385kb restoration

Discussion in 'The Workbench: Builds And Modifications' started by Andrew Dubaka, Apr 8, 2017.

  1. Andrew Dubaka

    Andrew Dubaka .22LR

    Messages:
    11
    I recently purchased a 385kb to learn restorations on. Stock is decent, may sand it down and coat with linseed oil. I want to reblue the barrel, and I have been considering cold bluing with Birchwood Casey bluing kit. Comes with all the stuff to do this. Is there enough to do a 26" barrel? Has anyone else had experience with this product?
  2. CaddmannQ

    CaddmannQ .308 Supporter

    Messages:
    4,611
    I have a tube of Birchwood Casey paste & I get the feeling it's going to last for a long long time.

    The stuff is strong and it just takes a little dab.

    It doesn't really help to put too much on anyway. What you have to do is repetitive coats.

    By the way, please post some pictures of your 385.
  3. Andrew Dubaka

    Andrew Dubaka .22LR

    Messages:
    11
  4. CaddmannQ

    CaddmannQ .308 Supporter

    Messages:
    4,611
    That's pretty tiny and fuzzy. Maybe see if you can get one about 1024x768 pixels?

    Bigger is ok, IF it's less than 1MB.
  5. meanstreak

    meanstreak 20g

    Messages:
    544
    I have a single shot .22 that is a restoration candidate. It's a Springfield that was made between '29 and '48. It has also become one of my favorite guns in my stable.
  6. blacksmith

    blacksmith .223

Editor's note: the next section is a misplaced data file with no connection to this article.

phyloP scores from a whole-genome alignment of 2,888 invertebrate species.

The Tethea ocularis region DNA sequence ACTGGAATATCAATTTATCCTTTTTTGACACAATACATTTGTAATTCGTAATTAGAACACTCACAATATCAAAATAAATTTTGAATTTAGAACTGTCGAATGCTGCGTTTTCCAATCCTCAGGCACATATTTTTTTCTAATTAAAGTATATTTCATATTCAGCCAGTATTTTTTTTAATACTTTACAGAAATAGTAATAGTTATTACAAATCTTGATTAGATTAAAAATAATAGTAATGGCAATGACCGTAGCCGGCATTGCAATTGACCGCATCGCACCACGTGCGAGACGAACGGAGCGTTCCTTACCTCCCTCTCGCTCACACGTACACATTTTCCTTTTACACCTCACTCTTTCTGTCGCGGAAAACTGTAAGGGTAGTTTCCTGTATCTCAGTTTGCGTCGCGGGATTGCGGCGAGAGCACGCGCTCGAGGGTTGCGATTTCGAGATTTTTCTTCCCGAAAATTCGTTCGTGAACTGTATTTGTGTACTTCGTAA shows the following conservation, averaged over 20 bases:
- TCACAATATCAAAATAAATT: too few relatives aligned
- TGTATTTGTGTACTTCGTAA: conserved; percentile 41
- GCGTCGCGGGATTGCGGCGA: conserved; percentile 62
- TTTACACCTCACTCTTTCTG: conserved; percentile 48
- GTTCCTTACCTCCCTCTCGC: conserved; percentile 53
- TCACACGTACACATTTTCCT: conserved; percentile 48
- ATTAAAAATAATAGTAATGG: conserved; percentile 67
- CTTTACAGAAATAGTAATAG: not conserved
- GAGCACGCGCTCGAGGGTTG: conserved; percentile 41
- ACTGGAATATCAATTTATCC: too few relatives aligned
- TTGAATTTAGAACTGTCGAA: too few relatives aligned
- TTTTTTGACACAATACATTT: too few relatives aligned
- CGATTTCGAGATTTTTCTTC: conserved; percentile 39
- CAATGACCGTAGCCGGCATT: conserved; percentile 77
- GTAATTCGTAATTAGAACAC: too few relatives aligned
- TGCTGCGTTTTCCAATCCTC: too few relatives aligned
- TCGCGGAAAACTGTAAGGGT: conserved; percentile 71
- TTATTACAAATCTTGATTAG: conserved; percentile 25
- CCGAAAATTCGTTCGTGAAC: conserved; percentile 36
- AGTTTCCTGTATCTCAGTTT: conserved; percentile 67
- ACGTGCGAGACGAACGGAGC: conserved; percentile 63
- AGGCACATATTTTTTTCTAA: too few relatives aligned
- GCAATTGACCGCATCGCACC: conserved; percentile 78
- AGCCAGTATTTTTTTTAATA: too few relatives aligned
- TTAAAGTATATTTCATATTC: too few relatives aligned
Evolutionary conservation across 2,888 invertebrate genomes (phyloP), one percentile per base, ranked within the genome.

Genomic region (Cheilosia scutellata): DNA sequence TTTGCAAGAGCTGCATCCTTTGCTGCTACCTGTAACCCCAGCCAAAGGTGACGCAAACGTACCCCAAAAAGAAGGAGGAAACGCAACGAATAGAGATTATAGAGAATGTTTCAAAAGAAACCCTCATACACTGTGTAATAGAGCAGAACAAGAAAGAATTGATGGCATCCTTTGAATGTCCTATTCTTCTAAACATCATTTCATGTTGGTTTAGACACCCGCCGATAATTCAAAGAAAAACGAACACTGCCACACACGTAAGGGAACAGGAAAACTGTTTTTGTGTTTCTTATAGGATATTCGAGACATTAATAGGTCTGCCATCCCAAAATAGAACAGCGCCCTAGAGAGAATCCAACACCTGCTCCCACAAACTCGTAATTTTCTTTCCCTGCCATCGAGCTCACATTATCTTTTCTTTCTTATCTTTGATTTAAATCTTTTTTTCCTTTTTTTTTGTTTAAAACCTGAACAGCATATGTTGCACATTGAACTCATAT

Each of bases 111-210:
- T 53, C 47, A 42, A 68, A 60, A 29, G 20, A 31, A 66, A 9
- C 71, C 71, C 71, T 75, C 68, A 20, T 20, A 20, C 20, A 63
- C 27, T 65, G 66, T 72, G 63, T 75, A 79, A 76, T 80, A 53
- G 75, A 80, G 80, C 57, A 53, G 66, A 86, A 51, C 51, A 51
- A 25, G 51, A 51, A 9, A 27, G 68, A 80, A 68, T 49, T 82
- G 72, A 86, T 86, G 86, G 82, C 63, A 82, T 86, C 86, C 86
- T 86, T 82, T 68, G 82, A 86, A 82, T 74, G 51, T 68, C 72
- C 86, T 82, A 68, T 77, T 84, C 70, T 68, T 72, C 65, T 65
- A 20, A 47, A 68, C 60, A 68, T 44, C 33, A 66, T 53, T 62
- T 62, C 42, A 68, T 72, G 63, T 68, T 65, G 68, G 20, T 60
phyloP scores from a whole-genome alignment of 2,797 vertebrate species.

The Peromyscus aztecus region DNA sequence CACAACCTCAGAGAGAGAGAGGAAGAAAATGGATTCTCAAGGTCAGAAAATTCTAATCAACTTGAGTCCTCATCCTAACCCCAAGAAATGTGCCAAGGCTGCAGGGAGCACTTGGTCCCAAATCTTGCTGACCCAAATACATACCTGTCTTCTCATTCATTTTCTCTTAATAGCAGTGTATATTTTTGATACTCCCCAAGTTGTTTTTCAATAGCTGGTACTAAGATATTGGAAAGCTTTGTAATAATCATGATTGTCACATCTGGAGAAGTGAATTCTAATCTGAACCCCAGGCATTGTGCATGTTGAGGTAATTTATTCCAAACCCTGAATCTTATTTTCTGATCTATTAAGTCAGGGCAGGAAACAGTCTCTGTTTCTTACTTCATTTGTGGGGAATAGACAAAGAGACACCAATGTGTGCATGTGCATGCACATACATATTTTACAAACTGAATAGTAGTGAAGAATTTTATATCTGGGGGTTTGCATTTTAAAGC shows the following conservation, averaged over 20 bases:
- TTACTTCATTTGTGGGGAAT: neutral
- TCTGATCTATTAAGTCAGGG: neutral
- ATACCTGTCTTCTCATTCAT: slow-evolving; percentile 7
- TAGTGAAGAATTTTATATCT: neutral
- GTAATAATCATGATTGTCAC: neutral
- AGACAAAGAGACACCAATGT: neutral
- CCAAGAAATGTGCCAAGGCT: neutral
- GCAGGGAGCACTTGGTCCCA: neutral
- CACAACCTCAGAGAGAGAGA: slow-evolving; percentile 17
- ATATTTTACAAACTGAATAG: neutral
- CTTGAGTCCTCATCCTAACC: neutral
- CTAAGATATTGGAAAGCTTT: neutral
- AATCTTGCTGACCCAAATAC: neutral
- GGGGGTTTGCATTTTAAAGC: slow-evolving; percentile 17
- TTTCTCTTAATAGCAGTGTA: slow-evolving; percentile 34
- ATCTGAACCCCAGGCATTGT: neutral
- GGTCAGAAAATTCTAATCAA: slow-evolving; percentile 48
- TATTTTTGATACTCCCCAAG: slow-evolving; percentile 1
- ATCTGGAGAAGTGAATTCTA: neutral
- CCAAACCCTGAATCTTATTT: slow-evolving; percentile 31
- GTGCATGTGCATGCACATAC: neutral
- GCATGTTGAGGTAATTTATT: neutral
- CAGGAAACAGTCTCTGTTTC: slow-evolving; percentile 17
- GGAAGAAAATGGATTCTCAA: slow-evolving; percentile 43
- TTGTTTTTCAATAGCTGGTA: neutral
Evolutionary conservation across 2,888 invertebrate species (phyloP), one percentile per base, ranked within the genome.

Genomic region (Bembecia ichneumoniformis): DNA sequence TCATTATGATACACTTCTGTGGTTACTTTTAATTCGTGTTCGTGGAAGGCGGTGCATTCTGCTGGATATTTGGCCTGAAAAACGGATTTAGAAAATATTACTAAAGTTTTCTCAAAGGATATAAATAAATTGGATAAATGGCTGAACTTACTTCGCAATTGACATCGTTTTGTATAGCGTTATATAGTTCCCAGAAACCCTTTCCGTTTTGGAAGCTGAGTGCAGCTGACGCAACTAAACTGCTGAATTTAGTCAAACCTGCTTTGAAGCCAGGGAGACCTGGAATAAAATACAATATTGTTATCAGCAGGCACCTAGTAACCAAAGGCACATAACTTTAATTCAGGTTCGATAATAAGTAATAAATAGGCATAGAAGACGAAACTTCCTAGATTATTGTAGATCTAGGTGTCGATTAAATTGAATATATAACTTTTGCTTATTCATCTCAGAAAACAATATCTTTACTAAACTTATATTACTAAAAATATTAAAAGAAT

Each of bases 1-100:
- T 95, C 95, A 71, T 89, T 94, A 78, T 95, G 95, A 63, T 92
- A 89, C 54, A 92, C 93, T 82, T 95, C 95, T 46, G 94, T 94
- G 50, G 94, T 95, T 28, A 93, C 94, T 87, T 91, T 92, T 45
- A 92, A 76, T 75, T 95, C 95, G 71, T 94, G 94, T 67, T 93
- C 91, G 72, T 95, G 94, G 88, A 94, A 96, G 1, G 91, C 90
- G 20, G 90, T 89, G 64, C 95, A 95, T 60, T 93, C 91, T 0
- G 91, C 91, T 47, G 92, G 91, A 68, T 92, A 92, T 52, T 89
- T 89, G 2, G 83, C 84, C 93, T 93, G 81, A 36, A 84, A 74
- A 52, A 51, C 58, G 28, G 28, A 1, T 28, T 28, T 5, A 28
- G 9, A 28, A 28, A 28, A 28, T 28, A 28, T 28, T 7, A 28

Messages:
    359
    Neat guns. One of those models had a well-known recall regarding the screw that stops the bolt's rearward movement. If its the same model I'd replace that screw with a heavy duty unit.

    Refinishing stocks is E-Z and there is tons of info out there. Get some sandpaper, stain and go at it.

    The cold blue works much better than people give it credit for. As the other poster said its all about multiple coats. Smooth the barrel out with fine wool and then go crazy with the blue. Seems to work better at slightly elevated temperatures.
    Andrew Dubaka likes this.
  7. CaddmannQ

    CaddmannQ .308 Supporter

    Messages:
    4,611
    I like to apply "cold" bluing to warm metal. In the summertime you can just sit it out in the sun for a while and it's plenty warm. Otherwise just prop it up over the stove and let it warm up.

    Like virtually all chemical reactions, this will proceed quicker if the solution and the metal are both warm. But since you're applying small amounts of solution to a large piece of metal generally it's the metal temperature that is the most important.

    But it's very easy to apply three or four coats an hour if you are keeping the metal warm.

    When you rinse off the acid (yes bluing is basically acid) use warm water. This dilutes the acid and it's carriers more quickly and thoroughly.

    You can do as good looking a job as any Factory bluing if you take your time, and frankly you can do much better than the blue I see on cheap guns now days.
    Andrew Dubaka likes this.

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